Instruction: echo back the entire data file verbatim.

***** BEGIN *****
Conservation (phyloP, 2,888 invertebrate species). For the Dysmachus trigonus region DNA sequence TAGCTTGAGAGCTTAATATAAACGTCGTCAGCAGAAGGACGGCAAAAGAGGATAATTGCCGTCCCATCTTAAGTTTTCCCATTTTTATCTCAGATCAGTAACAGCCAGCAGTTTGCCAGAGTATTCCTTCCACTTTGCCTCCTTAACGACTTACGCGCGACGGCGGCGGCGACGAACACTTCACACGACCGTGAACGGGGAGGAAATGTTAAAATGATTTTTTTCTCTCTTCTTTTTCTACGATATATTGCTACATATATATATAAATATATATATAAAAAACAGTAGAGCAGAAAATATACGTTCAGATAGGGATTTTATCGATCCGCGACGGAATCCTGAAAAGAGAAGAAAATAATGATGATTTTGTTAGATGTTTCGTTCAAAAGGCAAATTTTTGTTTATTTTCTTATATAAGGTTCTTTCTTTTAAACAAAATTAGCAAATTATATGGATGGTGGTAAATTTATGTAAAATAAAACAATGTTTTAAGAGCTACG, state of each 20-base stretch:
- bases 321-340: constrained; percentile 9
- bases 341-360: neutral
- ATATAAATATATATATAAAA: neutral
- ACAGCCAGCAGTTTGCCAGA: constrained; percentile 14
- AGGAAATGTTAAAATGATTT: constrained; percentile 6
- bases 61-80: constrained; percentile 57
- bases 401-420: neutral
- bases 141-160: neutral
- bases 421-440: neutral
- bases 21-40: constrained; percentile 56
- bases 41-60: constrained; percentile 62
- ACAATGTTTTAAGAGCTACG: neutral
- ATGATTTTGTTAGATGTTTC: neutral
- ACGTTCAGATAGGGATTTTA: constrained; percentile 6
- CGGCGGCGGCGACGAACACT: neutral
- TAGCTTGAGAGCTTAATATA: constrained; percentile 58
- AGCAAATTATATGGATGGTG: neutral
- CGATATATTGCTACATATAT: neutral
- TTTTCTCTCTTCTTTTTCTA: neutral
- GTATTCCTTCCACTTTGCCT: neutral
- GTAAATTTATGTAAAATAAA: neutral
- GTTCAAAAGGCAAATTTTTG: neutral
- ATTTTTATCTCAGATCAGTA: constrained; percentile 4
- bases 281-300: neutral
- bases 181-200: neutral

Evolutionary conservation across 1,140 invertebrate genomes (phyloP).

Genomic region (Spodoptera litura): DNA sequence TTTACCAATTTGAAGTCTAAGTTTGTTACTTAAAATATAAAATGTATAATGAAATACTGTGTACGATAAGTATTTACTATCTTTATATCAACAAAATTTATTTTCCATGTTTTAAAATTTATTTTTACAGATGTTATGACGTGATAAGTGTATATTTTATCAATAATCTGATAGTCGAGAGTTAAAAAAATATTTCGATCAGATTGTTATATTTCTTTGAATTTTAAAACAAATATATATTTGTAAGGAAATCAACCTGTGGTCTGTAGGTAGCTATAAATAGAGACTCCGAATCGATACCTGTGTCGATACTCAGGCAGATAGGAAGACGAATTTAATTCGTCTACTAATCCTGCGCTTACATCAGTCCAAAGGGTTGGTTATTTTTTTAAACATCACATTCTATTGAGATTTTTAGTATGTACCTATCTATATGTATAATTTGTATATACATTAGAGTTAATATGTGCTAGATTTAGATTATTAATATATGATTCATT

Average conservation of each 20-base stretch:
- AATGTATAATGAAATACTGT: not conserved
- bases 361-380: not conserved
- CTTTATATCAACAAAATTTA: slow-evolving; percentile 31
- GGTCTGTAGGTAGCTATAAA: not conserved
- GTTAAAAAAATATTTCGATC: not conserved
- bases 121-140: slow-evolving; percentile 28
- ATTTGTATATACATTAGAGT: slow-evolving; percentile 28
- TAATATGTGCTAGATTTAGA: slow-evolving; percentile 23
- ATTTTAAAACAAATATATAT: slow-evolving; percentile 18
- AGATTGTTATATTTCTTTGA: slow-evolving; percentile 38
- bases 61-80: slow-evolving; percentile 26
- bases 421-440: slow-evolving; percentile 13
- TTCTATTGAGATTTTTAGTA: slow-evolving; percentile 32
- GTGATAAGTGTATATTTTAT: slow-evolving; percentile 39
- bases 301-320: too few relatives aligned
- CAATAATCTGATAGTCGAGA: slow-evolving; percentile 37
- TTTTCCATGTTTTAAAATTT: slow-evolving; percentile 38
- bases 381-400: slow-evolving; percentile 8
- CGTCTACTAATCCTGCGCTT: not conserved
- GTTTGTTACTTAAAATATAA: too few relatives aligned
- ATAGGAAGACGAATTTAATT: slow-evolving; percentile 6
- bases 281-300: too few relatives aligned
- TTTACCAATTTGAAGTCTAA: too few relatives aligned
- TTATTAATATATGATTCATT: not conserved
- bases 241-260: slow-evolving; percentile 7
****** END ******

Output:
Conservation (phyloP, 2,888 invertebrate species). For the Dysmachus trigonus region DNA sequence TAGCTTGAGAGCTTAATATAAACGTCGTCAGCAGAAGGACGGCAAAAGAGGATAATTGCCGTCCCATCTTAAGTTTTCCCATTTTTATCTCAGATCAGTAACAGCCAGCAGTTTGCCAGAGTATTCCTTCCACTTTGCCTCCTTAACGACTTACGCGCGACGGCGGCGGCGACGAACACTTCACACGACCGTGAACGGGGAGGAAATGTTAAAATGATTTTTTTCTCTCTTCTTTTTCTACGATATATTGCTACATATATATATAAATATATATATAAAAAACAGTAGAGCAGAAAATATACGTTCAGATAGGGATTTTATCGATCCGCGACGGAATCCTGAAAAGAGAAGAAAATAATGATGATTTTGTTAGATGTTTCGTTCAAAAGGCAAATTTTTGTTTATTTTCTTATATAAGGTTCTTTCTTTTAAACAAAATTAGCAAATTATATGGATGGTGGTAAATTTATGTAAAATAAAACAATGTTTTAAGAGCTACG, state of each 20-base stretch:
- bases 321-340: constrained; percentile 9
- bases 341-360: neutral
- ATATAAATATATATATAAAA: neutral
- ACAGCCAGCAGTTTGCCAGA: constrained; percentile 14
- AGGAAATGTTAAAATGATTT: constrained; percentile 6
- bases 61-80: constrained; percentile 57
- bases 401-420: neutral
- bases 141-160: neutral
- bases 421-440: neutral
- bases 21-40: constrained; percentile 56
- bases 41-60: constrained; percentile 62
- ACAATGTTTTAAGAGCTACG: neutral
- ATGATTTTGTTAGATGTTTC: neutral
- ACGTTCAGATAGGGATTTTA: constrained; percentile 6
- CGGCGGCGGCGACGAACACT: neutral
- TAGCTTGAGAGCTTAATATA: constrained; percentile 58
- AGCAAATTATATGGATGGTG: neutral
- CGATATATTGCTACATATAT: neutral
- TTTTCTCTCTTCTTTTTCTA: neutral
- GTATTCCTTCCACTTTGCCT: neutral
- GTAAATTTATGTAAAATAAA: neutral
- GTTCAAAAGGCAAATTTTTG: neutral
- ATTTTTATCTCAGATCAGTA: constrained; percentile 4
- bases 281-300: neutral
- bases 181-200: neutral

Evolutionary conservation across 1,140 invertebrate genomes (phyloP).

Genomic region (Spodoptera litura): DNA sequence TTTACCAATTTGAAGTCTAAGTTTGTTACTTAAAATATAAAATGTATAATGAAATACTGTGTACGATAAGTATTTACTATCTTTATATCAACAAAATTTATTTTCCATGTTTTAAAATTTATTTTTACAGATGTTATGACGTGATAAGTGTATATTTTATCAATAATCTGATAGTCGAGAGTTAAAAAAATATTTCGATCAGATTGTTATATTTCTTTGAATTTTAAAACAAATATATATTTGTAAGGAAATCAACCTGTGGTCTGTAGGTAGCTATAAATAGAGACTCCGAATCGATACCTGTGTCGATACTCAGGCAGATAGGAAGACGAATTTAATTCGTCTACTAATCCTGCGCTTACATCAGTCCAAAGGGTTGGTTATTTTTTTAAACATCACATTCTATTGAGATTTTTAGTATGTACCTATCTATATGTATAATTTGTATATACATTAGAGTTAATATGTGCTAGATTTAGATTATTAATATATGATTCATT

Average conservation of each 20-base stretch:
- AATGTATAATGAAATACTGT: not conserved
- bases 361-380: not conserved
- CTTTATATCAACAAAATTTA: slow-evolving; percentile 31
- GGTCTGTAGGTAGCTATAAA: not conserved
- GTTAAAAAAATATTTCGATC: not conserved
- bases 121-140: slow-evolving; percentile 28
- ATTTGTATATACATTAGAGT: slow-evolving; percentile 28
- TAATATGTGCTAGATTTAGA: slow-evolving; percentile 23
- ATTTTAAAACAAATATATAT: slow-evolving; percentile 18
- AGATTGTTATATTTCTTTGA: slow-evolving; percentile 38
- bases 61-80: slow-evolving; percentile 26
- bases 421-440: slow-evolving; percentile 13
- TTCTATTGAGATTTTTAGTA: slow-evolving; percentile 32
- GTGATAAGTGTATATTTTAT: slow-evolving; percentile 39
- bases 301-320: too few relatives aligned
- CAATAATCTGATAGTCGAGA: slow-evolving; percentile 37
- TTTTCCATGTTTTAAAATTT: slow-evolving; percentile 38
- bases 381-400: slow-evolving; percentile 8
- CGTCTACTAATCCTGCGCTT: not conserved
- GTTTGTTACTTAAAATATAA: too few relatives aligned
- ATAGGAAGACGAATTTAATT: slow-evolving; percentile 6
- bases 281-300: too few relatives aligned
- TTTACCAATTTGAAGTCTAA: too few relatives aligned
- TTATTAATATATGATTCATT: not conserved
- bases 241-260: slow-evolving; percentile 7